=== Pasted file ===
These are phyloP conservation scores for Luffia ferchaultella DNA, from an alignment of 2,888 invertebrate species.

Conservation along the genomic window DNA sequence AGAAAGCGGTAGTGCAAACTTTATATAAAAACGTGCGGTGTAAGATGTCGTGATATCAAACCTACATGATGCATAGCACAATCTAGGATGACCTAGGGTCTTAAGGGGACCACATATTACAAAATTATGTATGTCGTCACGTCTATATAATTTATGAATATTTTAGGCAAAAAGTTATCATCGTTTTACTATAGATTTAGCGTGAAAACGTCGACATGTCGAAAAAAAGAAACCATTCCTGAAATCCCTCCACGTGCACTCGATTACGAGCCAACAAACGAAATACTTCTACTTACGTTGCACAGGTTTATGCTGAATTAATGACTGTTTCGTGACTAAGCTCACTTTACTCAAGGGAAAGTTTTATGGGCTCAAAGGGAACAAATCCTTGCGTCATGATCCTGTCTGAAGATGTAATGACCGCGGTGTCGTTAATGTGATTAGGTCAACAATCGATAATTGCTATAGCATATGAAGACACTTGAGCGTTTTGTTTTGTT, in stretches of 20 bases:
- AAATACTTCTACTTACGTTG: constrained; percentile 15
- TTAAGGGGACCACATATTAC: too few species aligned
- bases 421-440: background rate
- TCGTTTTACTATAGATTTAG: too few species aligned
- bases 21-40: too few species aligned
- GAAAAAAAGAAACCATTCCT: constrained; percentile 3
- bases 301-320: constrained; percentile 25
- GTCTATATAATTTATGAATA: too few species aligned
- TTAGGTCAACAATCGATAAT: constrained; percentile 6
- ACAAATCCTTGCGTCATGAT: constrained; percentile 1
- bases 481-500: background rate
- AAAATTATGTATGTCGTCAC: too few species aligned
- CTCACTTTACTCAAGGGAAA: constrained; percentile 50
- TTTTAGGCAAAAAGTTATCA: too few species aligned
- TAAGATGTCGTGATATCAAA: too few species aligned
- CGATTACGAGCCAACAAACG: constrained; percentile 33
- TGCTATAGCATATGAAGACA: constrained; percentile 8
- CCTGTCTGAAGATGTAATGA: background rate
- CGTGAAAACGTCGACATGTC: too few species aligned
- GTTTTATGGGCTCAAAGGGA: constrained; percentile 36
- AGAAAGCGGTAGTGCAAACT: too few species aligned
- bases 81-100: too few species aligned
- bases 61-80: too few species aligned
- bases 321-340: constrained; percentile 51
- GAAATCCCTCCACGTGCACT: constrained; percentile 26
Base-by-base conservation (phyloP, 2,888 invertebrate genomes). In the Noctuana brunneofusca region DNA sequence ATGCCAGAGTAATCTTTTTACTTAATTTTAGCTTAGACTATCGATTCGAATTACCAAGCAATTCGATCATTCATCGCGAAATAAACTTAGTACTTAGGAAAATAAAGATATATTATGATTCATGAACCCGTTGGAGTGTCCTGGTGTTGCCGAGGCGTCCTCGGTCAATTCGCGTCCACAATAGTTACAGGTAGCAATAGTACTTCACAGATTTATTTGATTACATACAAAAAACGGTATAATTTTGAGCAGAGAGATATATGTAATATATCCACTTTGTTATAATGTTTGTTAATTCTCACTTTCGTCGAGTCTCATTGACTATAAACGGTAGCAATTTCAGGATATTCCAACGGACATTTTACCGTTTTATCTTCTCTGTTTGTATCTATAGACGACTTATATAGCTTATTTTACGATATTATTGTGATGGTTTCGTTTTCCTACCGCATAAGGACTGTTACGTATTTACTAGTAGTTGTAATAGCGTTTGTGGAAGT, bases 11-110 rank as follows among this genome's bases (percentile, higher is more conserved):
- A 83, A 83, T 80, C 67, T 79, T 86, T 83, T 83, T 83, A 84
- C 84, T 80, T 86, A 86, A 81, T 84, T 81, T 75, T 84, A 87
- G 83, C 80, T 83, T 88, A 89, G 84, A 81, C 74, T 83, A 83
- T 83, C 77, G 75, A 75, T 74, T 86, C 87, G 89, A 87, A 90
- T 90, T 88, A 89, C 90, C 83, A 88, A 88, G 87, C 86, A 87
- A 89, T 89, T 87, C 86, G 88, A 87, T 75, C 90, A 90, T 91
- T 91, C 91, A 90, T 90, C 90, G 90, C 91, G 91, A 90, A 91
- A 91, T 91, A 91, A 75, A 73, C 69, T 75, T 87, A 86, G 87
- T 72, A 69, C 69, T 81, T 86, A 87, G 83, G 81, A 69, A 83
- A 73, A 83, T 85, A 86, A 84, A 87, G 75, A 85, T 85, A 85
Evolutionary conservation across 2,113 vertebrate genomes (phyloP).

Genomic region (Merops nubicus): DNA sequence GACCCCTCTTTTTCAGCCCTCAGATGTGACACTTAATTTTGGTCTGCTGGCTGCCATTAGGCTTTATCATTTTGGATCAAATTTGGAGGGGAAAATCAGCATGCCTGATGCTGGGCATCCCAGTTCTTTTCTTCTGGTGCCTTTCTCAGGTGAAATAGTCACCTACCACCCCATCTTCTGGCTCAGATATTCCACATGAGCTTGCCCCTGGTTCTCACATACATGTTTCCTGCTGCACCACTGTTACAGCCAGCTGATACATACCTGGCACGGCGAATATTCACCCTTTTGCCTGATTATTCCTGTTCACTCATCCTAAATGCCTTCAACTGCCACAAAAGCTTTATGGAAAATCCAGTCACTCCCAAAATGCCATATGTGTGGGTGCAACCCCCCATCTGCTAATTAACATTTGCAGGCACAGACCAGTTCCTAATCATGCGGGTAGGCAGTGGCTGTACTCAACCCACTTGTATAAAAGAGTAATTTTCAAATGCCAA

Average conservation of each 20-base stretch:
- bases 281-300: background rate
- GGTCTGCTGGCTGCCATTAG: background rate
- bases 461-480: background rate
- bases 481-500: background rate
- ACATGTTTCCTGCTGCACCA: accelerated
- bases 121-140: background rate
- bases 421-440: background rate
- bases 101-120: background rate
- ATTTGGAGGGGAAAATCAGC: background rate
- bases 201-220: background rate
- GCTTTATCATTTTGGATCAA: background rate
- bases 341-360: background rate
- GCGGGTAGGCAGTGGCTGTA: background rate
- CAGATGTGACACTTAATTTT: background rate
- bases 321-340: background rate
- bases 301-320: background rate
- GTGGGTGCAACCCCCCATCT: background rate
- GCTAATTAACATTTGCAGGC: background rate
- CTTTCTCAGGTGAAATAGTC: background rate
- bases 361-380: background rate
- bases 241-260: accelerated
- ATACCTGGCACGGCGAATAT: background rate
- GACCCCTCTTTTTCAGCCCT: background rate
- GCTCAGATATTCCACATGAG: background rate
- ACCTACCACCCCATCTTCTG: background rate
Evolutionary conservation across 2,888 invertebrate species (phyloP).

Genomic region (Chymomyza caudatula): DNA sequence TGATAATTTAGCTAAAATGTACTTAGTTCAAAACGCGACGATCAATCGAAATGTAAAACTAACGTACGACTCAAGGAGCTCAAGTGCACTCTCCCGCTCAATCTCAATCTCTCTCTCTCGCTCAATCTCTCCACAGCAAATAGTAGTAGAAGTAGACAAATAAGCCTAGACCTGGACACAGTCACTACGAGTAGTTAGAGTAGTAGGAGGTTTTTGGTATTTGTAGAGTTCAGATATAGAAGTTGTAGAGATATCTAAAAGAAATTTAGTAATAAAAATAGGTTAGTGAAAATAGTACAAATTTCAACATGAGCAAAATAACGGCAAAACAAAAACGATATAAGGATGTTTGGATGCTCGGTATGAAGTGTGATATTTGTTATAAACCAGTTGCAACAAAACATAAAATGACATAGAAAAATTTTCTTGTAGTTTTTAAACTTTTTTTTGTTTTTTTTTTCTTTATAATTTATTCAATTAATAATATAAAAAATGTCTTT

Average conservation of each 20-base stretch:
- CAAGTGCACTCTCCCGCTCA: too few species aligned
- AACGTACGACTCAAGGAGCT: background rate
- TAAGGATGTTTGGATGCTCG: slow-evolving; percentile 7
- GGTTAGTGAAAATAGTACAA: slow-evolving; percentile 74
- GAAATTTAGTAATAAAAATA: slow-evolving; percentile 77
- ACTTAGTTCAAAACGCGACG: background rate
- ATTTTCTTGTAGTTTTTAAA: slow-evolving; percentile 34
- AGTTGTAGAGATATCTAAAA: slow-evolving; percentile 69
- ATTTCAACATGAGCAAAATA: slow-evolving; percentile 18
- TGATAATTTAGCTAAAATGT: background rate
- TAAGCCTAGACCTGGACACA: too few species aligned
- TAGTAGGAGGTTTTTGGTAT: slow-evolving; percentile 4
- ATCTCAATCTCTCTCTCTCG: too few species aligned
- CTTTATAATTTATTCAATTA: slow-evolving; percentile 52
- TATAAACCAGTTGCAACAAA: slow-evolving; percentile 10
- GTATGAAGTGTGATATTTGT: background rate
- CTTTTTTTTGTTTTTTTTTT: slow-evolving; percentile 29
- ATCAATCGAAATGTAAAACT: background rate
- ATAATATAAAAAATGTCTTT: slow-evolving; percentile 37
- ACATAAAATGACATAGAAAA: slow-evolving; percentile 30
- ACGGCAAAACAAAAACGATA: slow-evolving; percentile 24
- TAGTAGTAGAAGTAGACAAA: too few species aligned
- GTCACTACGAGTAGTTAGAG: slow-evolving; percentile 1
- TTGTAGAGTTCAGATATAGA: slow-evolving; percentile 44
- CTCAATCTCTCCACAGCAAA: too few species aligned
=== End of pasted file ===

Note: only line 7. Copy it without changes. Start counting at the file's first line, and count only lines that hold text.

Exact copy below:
- bases 21-40: too few species aligned